Our results indicate that adenosine receptor antagonism dramatically enhances BLP-induced TNF-α production in neonatal but not adult blood, raising the question of why this phenomenon is more evident in neonatal blood. One possibility is that neonatal plasma, derived from blood in the context of birth stress, might contain greater concentrations of adenosine than adult plasma. To assess this possibility, we measured plasma adenosine concentrations from extracted plasma by HPLC (Fig. 8). Mean plasma adenosine concentrations were higher in neonates than adults: 150.3 ± 64.5 vs. 52.0 ± 10.8 nM, respectively (p < 0.001). Higher basal plasma adenosine levels may partly explain the marked impairment in BLP-induced TNF-α production in neonatal blood.

Neonatal blood plasma contains a relatively high concentration of adenosine

Adenosine deaminase treatment of neonatal plasma enhances BLP-induced TNF-α production

To confirm that high adenosine concentrations in neonatal blood plasma contribute to limiting BLP-induced TNF-α production, we tested the effect of pre-treatment of adult or neonatal plasma with adenosine deaminase (ADA) on the subsequent BLP-induced production of TNF-α (Fig. 9). Pre-incubation of neonatal, but not adult, plasma with ADA resulted in greatly enhanced MALP-induced TNF-α production, thereby confirming that soluble adenosine in neonatal blood plasma is capable of inhibiting BLP-induced TNF-α production.

Addition of adenosine deaminase to neonatal plasma enhances BLP-induced TNF-α production

Adenosine induces cAMP in neonatal mononuclear cells via the A3 adenosine receptor

As adenosine exerts a profound inhibitory effect on neonatal TNF-α production (Figs. 5A, ,6A,6A, and and7C)7C) and adenosine can act via cAMP induction (18), we posited that neonatal mononuclear cells may be more sensitive to adenosine-induced cAMP accumulation. To test this hypothesis, we determined whether addition of adenosine or adenosine receptor A3-selective modulators affected cAMP synthesis in neonatal CBMCs and adult PBMCs (Fig. 10). Intracellular cAMP concentrations in the presence of adenosine or adenosine congeners (see example in Fig. 10A) were normalized in relation to those in the presence of buffer for composite analysis (Fig. 10B). Incubation of MCs with adenosine triggered dramatic increases in cellular cAMP content for neonatal CBMCs, with a weaker effect for adult PBMCs. Co-incubation of cells with adenosine in the presence of the adenosine A3 receptor-selective antagonist MRS 1220 resulted in a complete inhibition of adenosine-induced cAMP accumulation, indicating that adenosine-induced cAMP accumulation proceeds via the A3 adenosine receptor. Moreover, the A3-selective agonist IB-MECA reproduced a similar pattern of cAMP synthesis by neonatal CBMCs as adenosine did. These results indicate that adenosine induces cAMP synthesis in neonatal CBMCs via the A3 adenosine receptor. Adenosine-induced cAMP accumulation provides a potential mechanism by which the neonatal adenosine system serves to limit BLP-induced TNF–α synthesis, while preserving BLP-induced IL-6 production.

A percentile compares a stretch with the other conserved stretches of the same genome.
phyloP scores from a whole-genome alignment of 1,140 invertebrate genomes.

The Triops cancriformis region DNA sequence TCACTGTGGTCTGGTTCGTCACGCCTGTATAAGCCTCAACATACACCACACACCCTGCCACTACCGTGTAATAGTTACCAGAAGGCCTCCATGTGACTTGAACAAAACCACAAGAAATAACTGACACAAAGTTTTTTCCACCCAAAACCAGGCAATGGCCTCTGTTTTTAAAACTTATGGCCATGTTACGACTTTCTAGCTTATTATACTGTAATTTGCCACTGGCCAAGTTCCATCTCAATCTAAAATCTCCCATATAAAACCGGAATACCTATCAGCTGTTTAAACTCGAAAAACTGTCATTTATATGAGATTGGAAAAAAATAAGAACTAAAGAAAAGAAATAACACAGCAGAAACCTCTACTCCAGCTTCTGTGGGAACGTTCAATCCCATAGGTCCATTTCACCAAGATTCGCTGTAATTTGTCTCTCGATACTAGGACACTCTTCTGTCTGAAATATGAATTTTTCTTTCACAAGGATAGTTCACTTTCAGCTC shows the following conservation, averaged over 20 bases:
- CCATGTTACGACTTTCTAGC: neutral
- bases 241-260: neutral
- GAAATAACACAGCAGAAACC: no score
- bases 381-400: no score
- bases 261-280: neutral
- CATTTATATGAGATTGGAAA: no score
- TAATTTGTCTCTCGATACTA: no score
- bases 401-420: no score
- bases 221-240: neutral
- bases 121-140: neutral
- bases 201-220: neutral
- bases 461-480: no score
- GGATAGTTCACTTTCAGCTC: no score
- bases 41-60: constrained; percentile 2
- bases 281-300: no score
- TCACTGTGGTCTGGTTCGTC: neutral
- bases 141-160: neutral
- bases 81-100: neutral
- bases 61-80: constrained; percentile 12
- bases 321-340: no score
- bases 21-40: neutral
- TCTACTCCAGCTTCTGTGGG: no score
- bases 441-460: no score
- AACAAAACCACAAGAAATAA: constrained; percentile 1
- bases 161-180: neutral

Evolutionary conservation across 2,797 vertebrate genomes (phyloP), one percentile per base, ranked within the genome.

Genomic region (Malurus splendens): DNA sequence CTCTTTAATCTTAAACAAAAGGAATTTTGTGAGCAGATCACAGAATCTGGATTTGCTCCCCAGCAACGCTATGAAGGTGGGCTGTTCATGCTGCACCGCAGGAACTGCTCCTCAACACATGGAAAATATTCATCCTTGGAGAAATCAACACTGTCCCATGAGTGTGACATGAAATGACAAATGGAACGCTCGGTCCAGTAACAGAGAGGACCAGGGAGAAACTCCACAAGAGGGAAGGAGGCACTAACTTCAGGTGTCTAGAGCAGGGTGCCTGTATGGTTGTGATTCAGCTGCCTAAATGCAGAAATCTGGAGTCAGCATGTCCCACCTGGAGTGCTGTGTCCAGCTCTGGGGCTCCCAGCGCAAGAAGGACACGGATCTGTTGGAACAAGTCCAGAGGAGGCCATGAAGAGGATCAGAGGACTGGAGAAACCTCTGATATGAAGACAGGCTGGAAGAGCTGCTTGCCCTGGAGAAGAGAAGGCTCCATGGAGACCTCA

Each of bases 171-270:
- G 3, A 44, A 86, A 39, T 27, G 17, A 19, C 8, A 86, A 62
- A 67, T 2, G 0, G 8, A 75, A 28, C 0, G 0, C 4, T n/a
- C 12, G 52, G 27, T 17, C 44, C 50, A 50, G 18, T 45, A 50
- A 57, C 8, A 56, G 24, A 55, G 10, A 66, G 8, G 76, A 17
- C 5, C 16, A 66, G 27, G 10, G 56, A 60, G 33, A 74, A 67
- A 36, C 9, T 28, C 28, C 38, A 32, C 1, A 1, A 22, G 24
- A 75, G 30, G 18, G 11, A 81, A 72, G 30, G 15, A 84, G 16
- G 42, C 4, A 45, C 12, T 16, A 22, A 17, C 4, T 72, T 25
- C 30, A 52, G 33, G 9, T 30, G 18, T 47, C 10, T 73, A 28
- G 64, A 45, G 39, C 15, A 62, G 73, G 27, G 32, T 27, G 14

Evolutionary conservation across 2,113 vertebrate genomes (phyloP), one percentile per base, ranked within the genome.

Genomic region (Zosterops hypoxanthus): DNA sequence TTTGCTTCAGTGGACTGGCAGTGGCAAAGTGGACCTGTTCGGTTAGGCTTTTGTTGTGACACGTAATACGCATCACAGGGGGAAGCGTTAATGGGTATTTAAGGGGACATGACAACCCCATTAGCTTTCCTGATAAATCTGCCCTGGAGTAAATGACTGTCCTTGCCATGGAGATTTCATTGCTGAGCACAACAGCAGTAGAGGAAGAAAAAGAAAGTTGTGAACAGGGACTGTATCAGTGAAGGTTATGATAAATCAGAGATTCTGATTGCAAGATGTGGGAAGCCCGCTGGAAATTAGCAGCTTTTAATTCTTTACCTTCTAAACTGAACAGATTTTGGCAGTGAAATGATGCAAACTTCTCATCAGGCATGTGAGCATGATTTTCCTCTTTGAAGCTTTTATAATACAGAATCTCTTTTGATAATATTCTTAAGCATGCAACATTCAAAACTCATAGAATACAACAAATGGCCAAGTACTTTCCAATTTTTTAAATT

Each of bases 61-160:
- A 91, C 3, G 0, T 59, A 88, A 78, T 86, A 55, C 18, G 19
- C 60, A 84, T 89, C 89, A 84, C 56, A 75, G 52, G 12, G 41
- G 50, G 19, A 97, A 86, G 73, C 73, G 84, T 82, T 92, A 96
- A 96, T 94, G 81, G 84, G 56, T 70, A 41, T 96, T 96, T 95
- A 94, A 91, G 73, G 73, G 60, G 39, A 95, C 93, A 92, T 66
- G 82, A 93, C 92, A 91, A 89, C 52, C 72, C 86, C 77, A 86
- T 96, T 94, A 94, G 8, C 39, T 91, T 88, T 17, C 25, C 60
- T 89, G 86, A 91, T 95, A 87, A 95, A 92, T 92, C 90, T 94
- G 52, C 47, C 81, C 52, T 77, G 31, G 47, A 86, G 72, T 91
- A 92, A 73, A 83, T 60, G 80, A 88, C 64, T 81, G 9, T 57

Engagement of the adenosine A3 receptor enhances accumulation of cAMP in neonatal, but not adult, mononuclear cells


Despite a good deal of work demonstrating impaired production of Th1-type pro-inflammatory cytokines from neonatal mononuclear cells (2), the molecular basis for the differences in cytokine production between newborns and adults is incompletely defined. Our current study has focused on defining the mechanism for severely impaired human neonatal TNF–α responses to TLR2 agonists, including pure BLPs (7) and whole microbial particles that can activate cells via TLR2 (9, 13, 23). We demonstrate that despite markedly impaired neonatal TNF-α production to such TLR agonists, neonatal production of IL-6 is actually greater than that of adults (Fig. 1B and Fig. 7B). Robust neonatal IL-6 production indicates that the intrinsic TLR pathway is intact at birth and suggests that the marked neonatal impairment in TLR-induced TNF–α production might reflect a distinct (Th2) polarization of the TLR-mediated response. Indeed, we demonstrate for the first time that the distinct nature of the neonatal adenosine system significantly contributes to the impairment in TLR-mediated TNF-α production. Both soluble and cellular aspects of the neonatal adenosine system are distinct from those of adults. Specifically, neonatal plasma contains about three-fold greater concentrations of adenosine than adult plasma (Fig. 8) and neonatal mononuclear cells are significantly more sensitive to adenosine-induced cAMP accumulation (Fig. 10) and are consistently and profoundly susceptible to adenosine-induced inhibition of TLR2-mediated TNF-α production (Figs. 5B, ,6A,6A, and and7C).7C). Adenosine in neonatal plasma engages the A3 adenosine receptor on neonatal CBMCs resulting in an elevation of intracellular cAMP (Fig. 10), a second messenger that inhibits BLP-induced expression of TNF–α (Fig. 4) while preserving BLP-induced production of IL-6, a cytokine with anti-inflammatory (15) and Th2-polarizing (16) properties.